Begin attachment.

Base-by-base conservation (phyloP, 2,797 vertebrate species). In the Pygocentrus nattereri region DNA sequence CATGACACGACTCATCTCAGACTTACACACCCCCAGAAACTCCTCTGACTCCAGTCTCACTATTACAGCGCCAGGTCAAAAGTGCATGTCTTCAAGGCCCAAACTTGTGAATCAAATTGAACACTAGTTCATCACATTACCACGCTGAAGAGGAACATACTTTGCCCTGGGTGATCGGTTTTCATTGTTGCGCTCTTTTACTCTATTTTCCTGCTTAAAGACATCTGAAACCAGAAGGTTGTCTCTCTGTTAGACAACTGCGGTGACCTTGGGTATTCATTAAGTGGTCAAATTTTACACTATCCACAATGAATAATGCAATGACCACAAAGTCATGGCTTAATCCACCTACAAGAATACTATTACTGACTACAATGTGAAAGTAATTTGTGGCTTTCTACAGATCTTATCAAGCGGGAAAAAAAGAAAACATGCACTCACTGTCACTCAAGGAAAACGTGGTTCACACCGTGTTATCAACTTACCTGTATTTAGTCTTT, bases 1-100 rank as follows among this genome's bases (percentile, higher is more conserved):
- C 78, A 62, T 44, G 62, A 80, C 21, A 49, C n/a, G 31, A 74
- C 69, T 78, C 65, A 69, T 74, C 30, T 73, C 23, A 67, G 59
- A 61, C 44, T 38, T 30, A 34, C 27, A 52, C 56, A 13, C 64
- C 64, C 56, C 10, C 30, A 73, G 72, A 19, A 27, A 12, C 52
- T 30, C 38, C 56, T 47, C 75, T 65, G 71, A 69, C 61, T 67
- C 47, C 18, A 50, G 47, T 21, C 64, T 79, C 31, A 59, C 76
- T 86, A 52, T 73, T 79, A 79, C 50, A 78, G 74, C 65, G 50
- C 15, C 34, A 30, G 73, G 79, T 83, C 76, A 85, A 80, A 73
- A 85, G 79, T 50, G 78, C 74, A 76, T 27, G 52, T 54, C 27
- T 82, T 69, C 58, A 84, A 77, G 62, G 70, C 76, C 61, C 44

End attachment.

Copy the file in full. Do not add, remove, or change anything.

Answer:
Base-by-base conservation (phyloP, 2,797 vertebrate species). In the Pygocentrus nattereri region DNA sequence CATGACACGACTCATCTCAGACTTACACACCCCCAGAAACTCCTCTGACTCCAGTCTCACTATTACAGCGCCAGGTCAAAAGTGCATGTCTTCAAGGCCCAAACTTGTGAATCAAATTGAACACTAGTTCATCACATTACCACGCTGAAGAGGAACATACTTTGCCCTGGGTGATCGGTTTTCATTGTTGCGCTCTTTTACTCTATTTTCCTGCTTAAAGACATCTGAAACCAGAAGGTTGTCTCTCTGTTAGACAACTGCGGTGACCTTGGGTATTCATTAAGTGGTCAAATTTTACACTATCCACAATGAATAATGCAATGACCACAAAGTCATGGCTTAATCCACCTACAAGAATACTATTACTGACTACAATGTGAAAGTAATTTGTGGCTTTCTACAGATCTTATCAAGCGGGAAAAAAAGAAAACATGCACTCACTGTCACTCAAGGAAAACGTGGTTCACACCGTGTTATCAACTTACCTGTATTTAGTCTTT, bases 1-100 rank as follows among this genome's bases (percentile, higher is more conserved):
- C 78, A 62, T 44, G 62, A 80, C 21, A 49, C n/a, G 31, A 74
- C 69, T 78, C 65, A 69, T 74, C 30, T 73, C 23, A 67, G 59
- A 61, C 44, T 38, T 30, A 34, C 27, A 52, C 56, A 13, C 64
- C 64, C 56, C 10, C 30, A 73, G 72, A 19, A 27, A 12, C 52
- T 30, C 38, C 56, T 47, C 75, T 65, G 71, A 69, C 61, T 67
- C 47, C 18, A 50, G 47, T 21, C 64, T 79, C 31, A 59, C 76
- T 86, A 52, T 73, T 79, A 79, C 50, A 78, G 74, C 65, G 50
- C 15, C 34, A 30, G 73, G 79, T 83, C 76, A 85, A 80, A 73
- A 85, G 79, T 50, G 78, C 74, A 76, T 27, G 52, T 54, C 27
- T 82, T 69, C 58, A 84, A 77, G 62, G 70, C 76, C 61, C 44